And there’s more……

I found it difficult to stop taking photos this week, there is so much happening in the garden. The sunshine has prompted everything to put on their best clothes and shout out for the paparazzi.019

These beautiful un-named Asiatic lilies grew in a pot last year and have done even better in the ground. They mingle with with blue and red salvias and the forthcoming Echinacea buds and shriek to be noticed.013

The more demure and sultry Lily ‘Landini’ keeps a lower profile but is just as stunning.035

The pollen free ‘Elodie’ may lack any fragrance but is nevertheless a statuesque beauty and has done well in the same pot for two years so must be tough and hardy.034

The Inula helenium(?) mentioned in my previous post is a big hit with bees and hoverflies and provides a perfect landing pad.066

The Alstoemerias grown last year as immature bare roots from The Daily Telegraph are now established in a well drained raised bed and have rewarded me with a wonderful crop of tall yellow/orange flowers which last well for at least two weeks in a vase.061

It is a little disappointing that they are all the same colour but on the other hand they probably look better on their own and certainly make a statement.002

These egg shaped Allium sphaerocephalon are the last to flower and do so in a most unusual way. The papery bud splits open to reveal a totally green flower head which gradually turns purple from the top down. They have done well in a pot, taking over from the narcissus and tulips planted with them.024

The pond surface is now covered in water lily leaves and water soldiers keeping the water clear and providing shelter for the fish who have no eye lids and hate the glare of the sun.045

The Sempervivums in pots around the pond are beginning to send up their strange, almost pre-historic looking flower spikes after which, the centre of the rosette dies but not before giving me plenty of babies to replace them.067

The more I see the flowers of Dahlia ‘Twynings Smartie’ the more I am beginning to like them.051

The creamy white flowers and dark foliage of Twyning’s After Eight’ are an unusual combination which could easily have come from the ‘Bishop’ series. Perhaps it started life as ‘Bishop of York’.054

And finally……the beautiful simplicity of Dahlia merckii, a species from which many modern hybrids and cultivars have no doubt been bred. Easily grown from seed and apparently hardy in the ground, the lilac colour blends well in a mixed border. I find they are a bit floppy and need the support of a cane or other plants around them. Lovely!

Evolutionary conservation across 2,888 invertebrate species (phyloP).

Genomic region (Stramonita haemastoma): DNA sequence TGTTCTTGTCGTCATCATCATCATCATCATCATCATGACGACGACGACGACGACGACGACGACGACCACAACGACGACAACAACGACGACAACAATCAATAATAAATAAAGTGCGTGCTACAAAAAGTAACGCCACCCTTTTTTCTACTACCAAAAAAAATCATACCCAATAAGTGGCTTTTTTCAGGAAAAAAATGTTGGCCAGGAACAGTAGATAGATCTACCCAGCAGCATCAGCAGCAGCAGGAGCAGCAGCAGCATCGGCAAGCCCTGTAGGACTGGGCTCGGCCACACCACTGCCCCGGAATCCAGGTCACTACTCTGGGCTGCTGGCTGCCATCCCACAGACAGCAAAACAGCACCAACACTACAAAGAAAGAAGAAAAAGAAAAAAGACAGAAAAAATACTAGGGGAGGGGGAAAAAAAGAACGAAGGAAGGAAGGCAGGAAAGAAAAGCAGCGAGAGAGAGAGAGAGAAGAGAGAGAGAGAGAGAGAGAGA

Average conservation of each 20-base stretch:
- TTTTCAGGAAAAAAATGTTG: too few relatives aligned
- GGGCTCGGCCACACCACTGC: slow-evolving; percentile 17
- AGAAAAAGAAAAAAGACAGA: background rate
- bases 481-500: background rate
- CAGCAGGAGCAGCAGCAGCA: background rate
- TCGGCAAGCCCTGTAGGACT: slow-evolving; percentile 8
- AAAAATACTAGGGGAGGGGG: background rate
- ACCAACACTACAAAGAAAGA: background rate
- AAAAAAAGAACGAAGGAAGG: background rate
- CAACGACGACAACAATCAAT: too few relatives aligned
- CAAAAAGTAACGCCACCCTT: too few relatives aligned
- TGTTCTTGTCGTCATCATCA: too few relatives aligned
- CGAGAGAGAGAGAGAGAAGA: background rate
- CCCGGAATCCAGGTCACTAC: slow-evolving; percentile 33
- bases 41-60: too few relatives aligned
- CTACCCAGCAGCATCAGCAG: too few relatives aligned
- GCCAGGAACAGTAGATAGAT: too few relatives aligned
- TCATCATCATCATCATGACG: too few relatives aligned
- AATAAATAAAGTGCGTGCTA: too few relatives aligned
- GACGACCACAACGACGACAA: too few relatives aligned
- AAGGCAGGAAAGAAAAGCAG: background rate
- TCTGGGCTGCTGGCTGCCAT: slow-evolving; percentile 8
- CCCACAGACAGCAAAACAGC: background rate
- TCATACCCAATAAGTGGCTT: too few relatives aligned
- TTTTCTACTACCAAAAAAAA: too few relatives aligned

Smartie Pants or Poo Pants?

035I am really not sure I like this new Dahlia ‘Twyning’s Smartie’. There is something decidedly odd about it. For a start it is a weakling, only about 18″ high and has taken absolutely ages to grow even to that paltry size. And the white splashed flower looks wrong, like it’s a mistake.039

Not all the flowers are splashed either so they are not consistent. If I had been choosing new Dahlia varieties I would have chucked this one in the bin as not fit for purpose.

I suppose it just shows how clever those marketing people are – getting mugs like me to buy the hype and the tuber! Its big brother, Twynings ‘After Eight’ which has dark foliage and white single flowers is still in bud. Let’s hope it reads this and does better!

Dahlia Delight

Dahlia 'Redskin Mix' You know when you thought you had dug up all the Dahlia tubers from last year?017

I dug them up, dried them off and carefully stored them in a frost free place keeping them ‘just moist’ so they wouldn’t dry out, checked every week and carefully brought them back into growth on the heated bench in the greenhouse in April. 161                                              These were the ‘Bishop’s Children’ dahlias grown from seed and much admired in the front ‘hot’ border. 162                                                                                                                After lifting them I dug over the border between the perennials, added compost and left everything to nature which then kindly provided three very cold months with frequent heavy and prolonged frosts. 007                                                                                                         And yet…….up they have come again! The couple of tubers I missed, left in the open ground all winter with no added protection and probably speared with the border fork!

Sometimes I think we try too hard and underestimate a plant’s ability to survive. Of course, I don’t know how many other tubers were left and didn’t!

Favourite Dahlia & Chrysanthemum of 2012

Bishop of LLandaff

Bishop of Llandaff

Probably my favourite Dahlia of the year, Bishop of Llandaff. The sturdy stems holding gorgeous deep red flowers contrast with the dark foliage and, with regular deadheading, went on for months. A really good front of border dahlia and very attractive to bees. Started from seed this year, this was grown from a packet of ‘Redskin Mix’ from Suttons Seeds.

Orange Allouise

Orange Allouise

Undoubtedly my favourite Chrysanthemum of 2012, the gorgeous buttery yellow ‘Orange Allouise’ which captivated me every day in the early morning sun throughout August and early September. Strongly recommended if you like that sort of thing!